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So recently I was talking about education policy with a number of parents.
As I’ve said numerous times, while I am a massive advocate of learning, I have a lot of issues with the way certain bodies approach it – from treating it as a profit centre to creating an environment of qualification inflation.
That said, one thing I particularly loathe is how more and more schools are segregating their students into groups from a very early age.
While putting people in the right learning set is obviously important to aid their development, my issue is that it seems to be less about the students ‘pace’ of learning and more about where the school thinks that individuals ‘place’ in the society will be.
Asia is particularly bad at this.
Singapore actively filters students from a young age.
Through a series of exams and tests, they determine who they believe will be the most successful in life and split them off from the others.
In essence, it’s a two-tier – highly competitive – learning system, where those deemed with the most potential are treated – and taught – differently from those regarded as ‘average’.
As I said, I have no issue with people being placed into groups that have been designed to aid their abilities, but I certainly don’t agree with the subliminal – and not so subliminal – attitude and belief that this reflects the level of success a student can – or will – achieve in their life.
I’ve written previously how my [bad] careers officer almost destroyed all my passion, hopes and beliefs because he decided my expected school grades meant I had no hope of ever getting somewhere in life even though my general school grades were good … but I can’t help but feel it’s getting even worse these days.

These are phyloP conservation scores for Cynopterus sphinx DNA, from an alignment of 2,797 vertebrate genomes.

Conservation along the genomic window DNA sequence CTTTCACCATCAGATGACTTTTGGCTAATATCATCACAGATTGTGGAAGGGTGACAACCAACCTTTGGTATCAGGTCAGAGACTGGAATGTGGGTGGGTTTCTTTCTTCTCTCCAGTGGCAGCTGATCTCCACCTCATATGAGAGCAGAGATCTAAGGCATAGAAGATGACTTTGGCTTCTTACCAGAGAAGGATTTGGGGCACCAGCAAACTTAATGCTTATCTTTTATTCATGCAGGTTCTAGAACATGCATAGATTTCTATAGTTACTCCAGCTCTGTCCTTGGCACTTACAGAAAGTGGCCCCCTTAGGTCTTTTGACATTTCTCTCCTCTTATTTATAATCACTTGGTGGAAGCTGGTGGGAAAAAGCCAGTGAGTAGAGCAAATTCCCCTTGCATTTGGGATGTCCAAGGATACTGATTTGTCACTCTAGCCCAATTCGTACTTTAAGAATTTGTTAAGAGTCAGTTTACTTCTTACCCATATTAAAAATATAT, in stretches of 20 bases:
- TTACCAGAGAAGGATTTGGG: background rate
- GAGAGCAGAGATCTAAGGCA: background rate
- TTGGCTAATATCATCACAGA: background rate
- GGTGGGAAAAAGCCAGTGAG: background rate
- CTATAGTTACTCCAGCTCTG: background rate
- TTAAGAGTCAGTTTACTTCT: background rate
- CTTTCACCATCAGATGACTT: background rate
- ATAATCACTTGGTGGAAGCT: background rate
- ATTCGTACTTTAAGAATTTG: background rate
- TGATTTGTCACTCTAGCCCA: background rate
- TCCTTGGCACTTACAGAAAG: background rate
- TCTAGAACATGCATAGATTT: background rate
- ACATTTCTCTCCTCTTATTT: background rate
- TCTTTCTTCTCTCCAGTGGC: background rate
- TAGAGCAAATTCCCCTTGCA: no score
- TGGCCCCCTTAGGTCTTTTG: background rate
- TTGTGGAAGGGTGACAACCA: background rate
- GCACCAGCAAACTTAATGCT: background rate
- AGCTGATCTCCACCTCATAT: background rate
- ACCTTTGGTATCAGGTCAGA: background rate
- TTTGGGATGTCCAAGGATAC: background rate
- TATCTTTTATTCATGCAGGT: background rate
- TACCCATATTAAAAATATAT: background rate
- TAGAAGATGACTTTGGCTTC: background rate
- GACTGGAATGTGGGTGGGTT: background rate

I was incredibly fortunate that I had amazing parents who instilled in me the belief that if I wanted something enough – and was willing to work very hard for it – I could achieve it, but we now live in a World where people aren’t just judging a book by its cover, but pre-filtering the books so that anyone who ‘doesn’t fit in’, gets placed on a shelf where their chances of success are as impacted as if they had been in prison.
What’s worse is we are accepting it.
We are accepting a system that prejudices from the earliest age.
We are spending ever-more outrageous amounts on schools under the guise of wanting our children to get the best opportunity for life and while I totally understand and appreciate that, the reality is it’s not about having the ‘best opportunity’, it’s actually about having ‘a chance’ to have a semi-decent life which is why for me, the attitude being perpetuated by schools that ‘pace’ equates to ‘place’ is the most terrible things that has happened in society.
Not just for the children – or adults – it affects in schools or jobs, but for all of us, because we are limiting the potential of what the World can be from the very start.
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